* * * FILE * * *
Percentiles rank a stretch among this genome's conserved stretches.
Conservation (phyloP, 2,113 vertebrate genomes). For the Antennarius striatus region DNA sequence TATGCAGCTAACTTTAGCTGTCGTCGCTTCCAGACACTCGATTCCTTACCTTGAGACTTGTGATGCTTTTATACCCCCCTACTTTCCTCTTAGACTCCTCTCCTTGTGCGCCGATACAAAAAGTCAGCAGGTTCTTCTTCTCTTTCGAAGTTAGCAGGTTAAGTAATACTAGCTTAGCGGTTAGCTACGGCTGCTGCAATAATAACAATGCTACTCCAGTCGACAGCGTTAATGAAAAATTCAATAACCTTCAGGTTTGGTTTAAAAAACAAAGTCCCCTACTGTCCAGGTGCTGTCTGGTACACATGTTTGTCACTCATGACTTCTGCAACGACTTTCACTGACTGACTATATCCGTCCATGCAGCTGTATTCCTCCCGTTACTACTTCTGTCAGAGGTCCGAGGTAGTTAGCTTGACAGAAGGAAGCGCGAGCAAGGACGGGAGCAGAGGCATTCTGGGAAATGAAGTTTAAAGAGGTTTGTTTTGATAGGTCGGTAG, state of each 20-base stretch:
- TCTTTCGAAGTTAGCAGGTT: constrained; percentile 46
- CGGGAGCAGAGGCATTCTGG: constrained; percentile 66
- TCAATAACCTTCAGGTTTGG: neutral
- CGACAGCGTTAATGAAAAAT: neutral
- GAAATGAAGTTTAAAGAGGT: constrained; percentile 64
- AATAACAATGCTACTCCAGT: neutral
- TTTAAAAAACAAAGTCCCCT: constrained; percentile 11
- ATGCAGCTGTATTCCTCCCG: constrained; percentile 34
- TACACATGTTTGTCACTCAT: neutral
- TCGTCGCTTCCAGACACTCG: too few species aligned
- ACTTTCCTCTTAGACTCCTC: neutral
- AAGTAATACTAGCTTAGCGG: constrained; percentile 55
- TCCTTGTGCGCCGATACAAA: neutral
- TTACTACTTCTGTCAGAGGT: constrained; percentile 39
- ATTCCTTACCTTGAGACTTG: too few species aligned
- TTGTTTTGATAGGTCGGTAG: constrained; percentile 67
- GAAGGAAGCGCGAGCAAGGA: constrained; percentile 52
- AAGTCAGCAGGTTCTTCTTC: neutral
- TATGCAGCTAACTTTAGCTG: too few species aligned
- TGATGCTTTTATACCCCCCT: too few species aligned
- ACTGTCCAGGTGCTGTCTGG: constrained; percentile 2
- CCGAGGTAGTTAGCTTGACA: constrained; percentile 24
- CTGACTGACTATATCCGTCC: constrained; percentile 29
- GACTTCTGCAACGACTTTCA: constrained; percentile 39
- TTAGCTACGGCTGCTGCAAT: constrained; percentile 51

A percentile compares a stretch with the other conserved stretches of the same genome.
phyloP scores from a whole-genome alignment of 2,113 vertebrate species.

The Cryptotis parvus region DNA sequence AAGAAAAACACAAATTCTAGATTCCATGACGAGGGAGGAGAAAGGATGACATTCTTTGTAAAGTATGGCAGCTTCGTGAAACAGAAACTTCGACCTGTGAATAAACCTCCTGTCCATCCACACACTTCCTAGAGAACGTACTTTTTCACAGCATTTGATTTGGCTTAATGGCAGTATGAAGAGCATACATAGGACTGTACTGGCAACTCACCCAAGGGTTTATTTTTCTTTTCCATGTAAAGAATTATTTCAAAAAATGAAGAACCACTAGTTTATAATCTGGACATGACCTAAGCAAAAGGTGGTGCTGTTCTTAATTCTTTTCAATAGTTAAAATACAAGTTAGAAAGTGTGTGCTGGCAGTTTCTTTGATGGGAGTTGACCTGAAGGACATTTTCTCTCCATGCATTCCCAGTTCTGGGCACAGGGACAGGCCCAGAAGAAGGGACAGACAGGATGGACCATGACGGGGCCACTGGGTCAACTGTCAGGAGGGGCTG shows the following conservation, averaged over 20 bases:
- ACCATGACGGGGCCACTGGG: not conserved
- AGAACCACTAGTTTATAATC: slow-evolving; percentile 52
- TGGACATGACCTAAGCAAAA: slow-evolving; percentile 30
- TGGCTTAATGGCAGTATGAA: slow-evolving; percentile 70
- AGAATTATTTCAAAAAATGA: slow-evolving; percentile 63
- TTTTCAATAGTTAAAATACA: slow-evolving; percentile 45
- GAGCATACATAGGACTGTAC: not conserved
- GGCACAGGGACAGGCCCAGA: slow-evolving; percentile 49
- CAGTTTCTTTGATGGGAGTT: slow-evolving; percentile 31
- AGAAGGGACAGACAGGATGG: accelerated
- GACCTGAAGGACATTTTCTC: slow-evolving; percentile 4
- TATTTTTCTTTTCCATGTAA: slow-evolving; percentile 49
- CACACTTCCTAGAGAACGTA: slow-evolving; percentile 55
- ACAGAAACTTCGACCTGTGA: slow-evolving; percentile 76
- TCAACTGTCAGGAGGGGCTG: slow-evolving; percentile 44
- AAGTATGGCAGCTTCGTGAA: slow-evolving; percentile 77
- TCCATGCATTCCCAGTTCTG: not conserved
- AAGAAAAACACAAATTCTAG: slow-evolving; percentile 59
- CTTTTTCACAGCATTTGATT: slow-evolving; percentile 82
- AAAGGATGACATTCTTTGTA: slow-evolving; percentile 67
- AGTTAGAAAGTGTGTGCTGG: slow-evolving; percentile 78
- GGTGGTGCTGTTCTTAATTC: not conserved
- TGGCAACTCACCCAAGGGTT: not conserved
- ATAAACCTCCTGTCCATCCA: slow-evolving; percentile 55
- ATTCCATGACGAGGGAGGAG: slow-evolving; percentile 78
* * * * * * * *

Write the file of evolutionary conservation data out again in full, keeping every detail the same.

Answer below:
Percentiles rank a stretch among this genome's conserved stretches.
Conservation (phyloP, 2,113 vertebrate genomes). For the Antennarius striatus region DNA sequence TATGCAGCTAACTTTAGCTGTCGTCGCTTCCAGACACTCGATTCCTTACCTTGAGACTTGTGATGCTTTTATACCCCCCTACTTTCCTCTTAGACTCCTCTCCTTGTGCGCCGATACAAAAAGTCAGCAGGTTCTTCTTCTCTTTCGAAGTTAGCAGGTTAAGTAATACTAGCTTAGCGGTTAGCTACGGCTGCTGCAATAATAACAATGCTACTCCAGTCGACAGCGTTAATGAAAAATTCAATAACCTTCAGGTTTGGTTTAAAAAACAAAGTCCCCTACTGTCCAGGTGCTGTCTGGTACACATGTTTGTCACTCATGACTTCTGCAACGACTTTCACTGACTGACTATATCCGTCCATGCAGCTGTATTCCTCCCGTTACTACTTCTGTCAGAGGTCCGAGGTAGTTAGCTTGACAGAAGGAAGCGCGAGCAAGGACGGGAGCAGAGGCATTCTGGGAAATGAAGTTTAAAGAGGTTTGTTTTGATAGGTCGGTAG, state of each 20-base stretch:
- TCTTTCGAAGTTAGCAGGTT: constrained; percentile 46
- CGGGAGCAGAGGCATTCTGG: constrained; percentile 66
- TCAATAACCTTCAGGTTTGG: neutral
- CGACAGCGTTAATGAAAAAT: neutral
- GAAATGAAGTTTAAAGAGGT: constrained; percentile 64
- AATAACAATGCTACTCCAGT: neutral
- TTTAAAAAACAAAGTCCCCT: constrained; percentile 11
- ATGCAGCTGTATTCCTCCCG: constrained; percentile 34
- TACACATGTTTGTCACTCAT: neutral
- TCGTCGCTTCCAGACACTCG: too few species aligned
- ACTTTCCTCTTAGACTCCTC: neutral
- AAGTAATACTAGCTTAGCGG: constrained; percentile 55
- TCCTTGTGCGCCGATACAAA: neutral
- TTACTACTTCTGTCAGAGGT: constrained; percentile 39
- ATTCCTTACCTTGAGACTTG: too few species aligned
- TTGTTTTGATAGGTCGGTAG: constrained; percentile 67
- GAAGGAAGCGCGAGCAAGGA: constrained; percentile 52
- AAGTCAGCAGGTTCTTCTTC: neutral
- TATGCAGCTAACTTTAGCTG: too few species aligned
- TGATGCTTTTATACCCCCCT: too few species aligned
- ACTGTCCAGGTGCTGTCTGG: constrained; percentile 2
- CCGAGGTAGTTAGCTTGACA: constrained; percentile 24
- CTGACTGACTATATCCGTCC: constrained; percentile 29
- GACTTCTGCAACGACTTTCA: constrained; percentile 39
- TTAGCTACGGCTGCTGCAAT: constrained; percentile 51

A percentile compares a stretch with the other conserved stretches of the same genome.
phyloP scores from a whole-genome alignment of 2,113 vertebrate species.

The Cryptotis parvus region DNA sequence AAGAAAAACACAAATTCTAGATTCCATGACGAGGGAGGAGAAAGGATGACATTCTTTGTAAAGTATGGCAGCTTCGTGAAACAGAAACTTCGACCTGTGAATAAACCTCCTGTCCATCCACACACTTCCTAGAGAACGTACTTTTTCACAGCATTTGATTTGGCTTAATGGCAGTATGAAGAGCATACATAGGACTGTACTGGCAACTCACCCAAGGGTTTATTTTTCTTTTCCATGTAAAGAATTATTTCAAAAAATGAAGAACCACTAGTTTATAATCTGGACATGACCTAAGCAAAAGGTGGTGCTGTTCTTAATTCTTTTCAATAGTTAAAATACAAGTTAGAAAGTGTGTGCTGGCAGTTTCTTTGATGGGAGTTGACCTGAAGGACATTTTCTCTCCATGCATTCCCAGTTCTGGGCACAGGGACAGGCCCAGAAGAAGGGACAGACAGGATGGACCATGACGGGGCCACTGGGTCAACTGTCAGGAGGGGCTG shows the following conservation, averaged over 20 bases:
- ACCATGACGGGGCCACTGGG: not conserved
- AGAACCACTAGTTTATAATC: slow-evolving; percentile 52
- TGGACATGACCTAAGCAAAA: slow-evolving; percentile 30
- TGGCTTAATGGCAGTATGAA: slow-evolving; percentile 70
- AGAATTATTTCAAAAAATGA: slow-evolving; percentile 63
- TTTTCAATAGTTAAAATACA: slow-evolving; percentile 45
- GAGCATACATAGGACTGTAC: not conserved
- GGCACAGGGACAGGCCCAGA: slow-evolving; percentile 49
- CAGTTTCTTTGATGGGAGTT: slow-evolving; percentile 31
- AGAAGGGACAGACAGGATGG: accelerated
- GACCTGAAGGACATTTTCTC: slow-evolving; percentile 4
- TATTTTTCTTTTCCATGTAA: slow-evolving; percentile 49
- CACACTTCCTAGAGAACGTA: slow-evolving; percentile 55
- ACAGAAACTTCGACCTGTGA: slow-evolving; percentile 76
- TCAACTGTCAGGAGGGGCTG: slow-evolving; percentile 44
- AAGTATGGCAGCTTCGTGAA: slow-evolving; percentile 77
- TCCATGCATTCCCAGTTCTG: not conserved
- AAGAAAAACACAAATTCTAG: slow-evolving; percentile 59
- CTTTTTCACAGCATTTGATT: slow-evolving; percentile 82
- AAAGGATGACATTCTTTGTA: slow-evolving; percentile 67
- AGTTAGAAAGTGTGTGCTGG: slow-evolving; percentile 78
- GGTGGTGCTGTTCTTAATTC: not conserved
- TGGCAACTCACCCAAGGGTT: not conserved
- ATAAACCTCCTGTCCATCCA: slow-evolving; percentile 55
- ATTCCATGACGAGGGAGGAG: slow-evolving; percentile 78